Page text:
RIFLE AMMO

How Does a Rifle Work?

Rifles are classified as a long gun. The term “rifling” explains spiralled grooves which are cut into the bore of a firearms barrel. It also explains the lands. Lands are ridges that rise up between the spiraled grooves.

Once ammo is fired, rifling causes it to spin. This spinning works affects the trajectory of a bullet and raises its accuracy. Also, a rifled bore permits a bullet travel a longer distance than if it were fired from gun whose bore was not rifled.

Shotguns, by comparison, don’t fire single projectiles. They fire what is known as shot. Shot is made up of many pellets that leave the barrel and spread out.

How a rifle shoots a bullet

The firing of a bullet from a rifle starts with a pull off the trigger. Once pulled, the firing pin snaps forward to strike the primer at the base of the cartridge case, which is added into the chamber at the base of the barrel. The cartridge case contains a gunpowder, primer charge, and bullet. When the firing pin strikes the primer, a spark ignites the gunpowder which quickly burns, creating an explosive expansion of gas which forces the bullet out of the cartridge and via the barrel at a high velocity.

Types of action

Lever-action

Lever-action rifles have a lever that you force down and forward, then pull back to chamber a round. Once you fire the gun, you repeat pushing and pulling the lever to chamber the next round.

Lever-action rifles are largely used for target shooting and hunting. When it comes to hunting lever-action rifles are generally used for close-in targets. Lever-action rifles generally do not have the accuracy or range as that of bold-action or semi-automatic rifles.

Bolt-action

Bolt-action rifles have a bolt handle which you can pull, rotate, and push to feed and eject each round of an ammunition. Bolt actions have a rugged design with fewer moving parts that other rifles which makes them simple to disassemble and reassemble when it is time for repair and maintenance.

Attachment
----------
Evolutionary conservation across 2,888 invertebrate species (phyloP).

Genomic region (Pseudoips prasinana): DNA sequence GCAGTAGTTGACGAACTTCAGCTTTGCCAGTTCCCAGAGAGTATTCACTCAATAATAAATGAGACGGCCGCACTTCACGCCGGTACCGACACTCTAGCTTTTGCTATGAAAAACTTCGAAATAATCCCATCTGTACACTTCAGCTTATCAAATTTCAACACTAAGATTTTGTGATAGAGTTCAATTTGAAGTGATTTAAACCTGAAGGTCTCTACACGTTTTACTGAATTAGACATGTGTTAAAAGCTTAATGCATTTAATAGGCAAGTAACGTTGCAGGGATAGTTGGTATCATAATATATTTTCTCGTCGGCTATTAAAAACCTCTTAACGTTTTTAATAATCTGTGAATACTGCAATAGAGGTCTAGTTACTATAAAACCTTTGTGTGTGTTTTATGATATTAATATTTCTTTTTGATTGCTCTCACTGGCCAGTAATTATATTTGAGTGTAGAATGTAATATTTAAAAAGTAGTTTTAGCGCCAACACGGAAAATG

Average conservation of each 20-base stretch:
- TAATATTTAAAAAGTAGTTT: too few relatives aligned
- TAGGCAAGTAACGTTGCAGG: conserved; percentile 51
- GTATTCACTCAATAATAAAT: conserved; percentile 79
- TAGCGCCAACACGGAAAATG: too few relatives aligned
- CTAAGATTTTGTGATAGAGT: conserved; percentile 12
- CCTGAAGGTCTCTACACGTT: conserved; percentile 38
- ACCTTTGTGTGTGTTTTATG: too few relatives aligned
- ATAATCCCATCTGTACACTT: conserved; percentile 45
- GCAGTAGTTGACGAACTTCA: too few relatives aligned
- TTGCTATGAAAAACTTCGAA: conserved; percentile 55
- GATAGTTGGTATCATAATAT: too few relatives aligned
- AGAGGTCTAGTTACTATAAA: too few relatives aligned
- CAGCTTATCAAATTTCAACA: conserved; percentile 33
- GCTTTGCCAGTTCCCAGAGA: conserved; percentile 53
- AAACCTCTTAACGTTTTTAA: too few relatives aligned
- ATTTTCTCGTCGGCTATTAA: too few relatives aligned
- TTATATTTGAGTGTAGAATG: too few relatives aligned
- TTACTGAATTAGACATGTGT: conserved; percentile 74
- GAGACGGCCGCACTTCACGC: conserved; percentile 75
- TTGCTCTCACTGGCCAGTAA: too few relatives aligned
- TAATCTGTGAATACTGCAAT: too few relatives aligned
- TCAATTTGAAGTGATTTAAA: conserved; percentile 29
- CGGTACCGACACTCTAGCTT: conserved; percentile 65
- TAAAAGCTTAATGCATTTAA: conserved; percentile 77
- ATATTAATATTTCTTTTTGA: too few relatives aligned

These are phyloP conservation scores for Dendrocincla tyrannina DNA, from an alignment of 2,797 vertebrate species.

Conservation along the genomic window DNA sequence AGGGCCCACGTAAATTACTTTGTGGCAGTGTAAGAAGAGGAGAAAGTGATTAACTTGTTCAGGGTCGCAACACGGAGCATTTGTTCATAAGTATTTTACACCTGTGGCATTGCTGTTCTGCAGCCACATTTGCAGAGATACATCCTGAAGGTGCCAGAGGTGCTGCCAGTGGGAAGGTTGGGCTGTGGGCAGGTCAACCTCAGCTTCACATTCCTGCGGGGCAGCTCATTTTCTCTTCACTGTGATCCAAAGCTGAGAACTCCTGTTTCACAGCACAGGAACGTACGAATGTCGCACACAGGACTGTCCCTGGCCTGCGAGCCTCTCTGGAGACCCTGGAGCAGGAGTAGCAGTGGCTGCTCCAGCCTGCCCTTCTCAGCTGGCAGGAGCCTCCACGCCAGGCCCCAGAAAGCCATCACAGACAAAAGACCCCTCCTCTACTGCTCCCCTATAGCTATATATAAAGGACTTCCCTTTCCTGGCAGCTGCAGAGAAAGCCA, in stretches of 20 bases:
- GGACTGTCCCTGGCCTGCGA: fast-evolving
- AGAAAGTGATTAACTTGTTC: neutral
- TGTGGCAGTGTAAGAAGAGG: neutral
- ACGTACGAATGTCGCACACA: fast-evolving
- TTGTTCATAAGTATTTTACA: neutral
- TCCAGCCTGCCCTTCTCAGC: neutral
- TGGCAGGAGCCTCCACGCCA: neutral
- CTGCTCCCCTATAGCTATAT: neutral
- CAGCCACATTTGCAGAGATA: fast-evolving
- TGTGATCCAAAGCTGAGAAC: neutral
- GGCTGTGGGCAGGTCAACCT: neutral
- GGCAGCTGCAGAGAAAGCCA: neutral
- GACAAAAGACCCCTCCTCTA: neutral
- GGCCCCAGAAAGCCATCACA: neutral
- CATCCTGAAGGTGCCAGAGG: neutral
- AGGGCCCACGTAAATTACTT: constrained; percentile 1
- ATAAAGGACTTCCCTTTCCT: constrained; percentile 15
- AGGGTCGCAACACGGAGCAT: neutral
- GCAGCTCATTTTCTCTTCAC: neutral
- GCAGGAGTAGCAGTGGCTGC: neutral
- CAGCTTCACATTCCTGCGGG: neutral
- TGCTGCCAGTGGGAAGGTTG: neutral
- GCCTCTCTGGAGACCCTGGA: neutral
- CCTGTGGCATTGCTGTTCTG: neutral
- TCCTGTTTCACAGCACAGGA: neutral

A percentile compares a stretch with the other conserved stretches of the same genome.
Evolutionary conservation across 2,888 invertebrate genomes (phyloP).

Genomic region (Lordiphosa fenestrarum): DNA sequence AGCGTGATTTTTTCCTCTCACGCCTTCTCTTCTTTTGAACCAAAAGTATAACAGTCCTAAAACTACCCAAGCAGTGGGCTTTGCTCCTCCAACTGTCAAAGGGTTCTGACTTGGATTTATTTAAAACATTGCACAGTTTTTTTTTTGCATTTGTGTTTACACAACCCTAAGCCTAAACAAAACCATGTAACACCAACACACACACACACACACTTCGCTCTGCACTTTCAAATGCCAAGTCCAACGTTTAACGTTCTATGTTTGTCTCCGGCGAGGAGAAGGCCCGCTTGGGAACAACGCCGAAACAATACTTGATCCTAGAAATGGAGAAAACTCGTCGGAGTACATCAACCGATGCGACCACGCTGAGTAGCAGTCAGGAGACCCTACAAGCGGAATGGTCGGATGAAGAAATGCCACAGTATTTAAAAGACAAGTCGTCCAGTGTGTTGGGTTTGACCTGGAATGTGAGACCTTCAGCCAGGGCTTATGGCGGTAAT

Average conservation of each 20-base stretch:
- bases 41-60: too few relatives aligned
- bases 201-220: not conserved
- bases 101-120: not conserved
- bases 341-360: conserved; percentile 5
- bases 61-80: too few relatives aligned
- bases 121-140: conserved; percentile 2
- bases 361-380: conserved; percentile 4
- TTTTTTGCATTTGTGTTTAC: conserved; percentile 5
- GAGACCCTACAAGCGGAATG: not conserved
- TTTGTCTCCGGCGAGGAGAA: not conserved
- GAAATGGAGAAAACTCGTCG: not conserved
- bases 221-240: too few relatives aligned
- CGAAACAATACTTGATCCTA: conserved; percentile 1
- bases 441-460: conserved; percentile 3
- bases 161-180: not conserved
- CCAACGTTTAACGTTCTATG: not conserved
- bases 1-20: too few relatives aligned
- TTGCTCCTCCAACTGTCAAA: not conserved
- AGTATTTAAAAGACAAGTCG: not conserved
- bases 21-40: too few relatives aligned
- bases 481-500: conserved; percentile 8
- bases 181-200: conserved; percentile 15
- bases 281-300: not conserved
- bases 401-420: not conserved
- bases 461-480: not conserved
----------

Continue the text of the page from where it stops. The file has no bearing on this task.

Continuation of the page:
Both action rifles are generally used for hunting because they are high-run, lightweight, and accurate.

Semi-automatic

Semi-automatic rifles use the gases connected when a round of ammunition is fired to operate the bolt to chamber the next round chamber. When using a semi-automatic rifle, you need to manually chamber the primary round, but once the round if fired, chambering happens mechanically.

Reloading types

Rifles can either spec a bolt-action, automatic or semi-automatic reloading mechanism depending on its design. Bolt-action rifles have to be manually reloaded by the shooter after each shot. Semi-automatic rifles use the recoil from the end shot bullet to mechanically feed a bullet into the firing chamber from a magazine which contains multiple rounds. A semi-automatic rifle needs a pull of the trigger for each shot. An automatic rifle works much in the same way, but can fire multiple rounds in quick succession by pulling and gripping the trigger.

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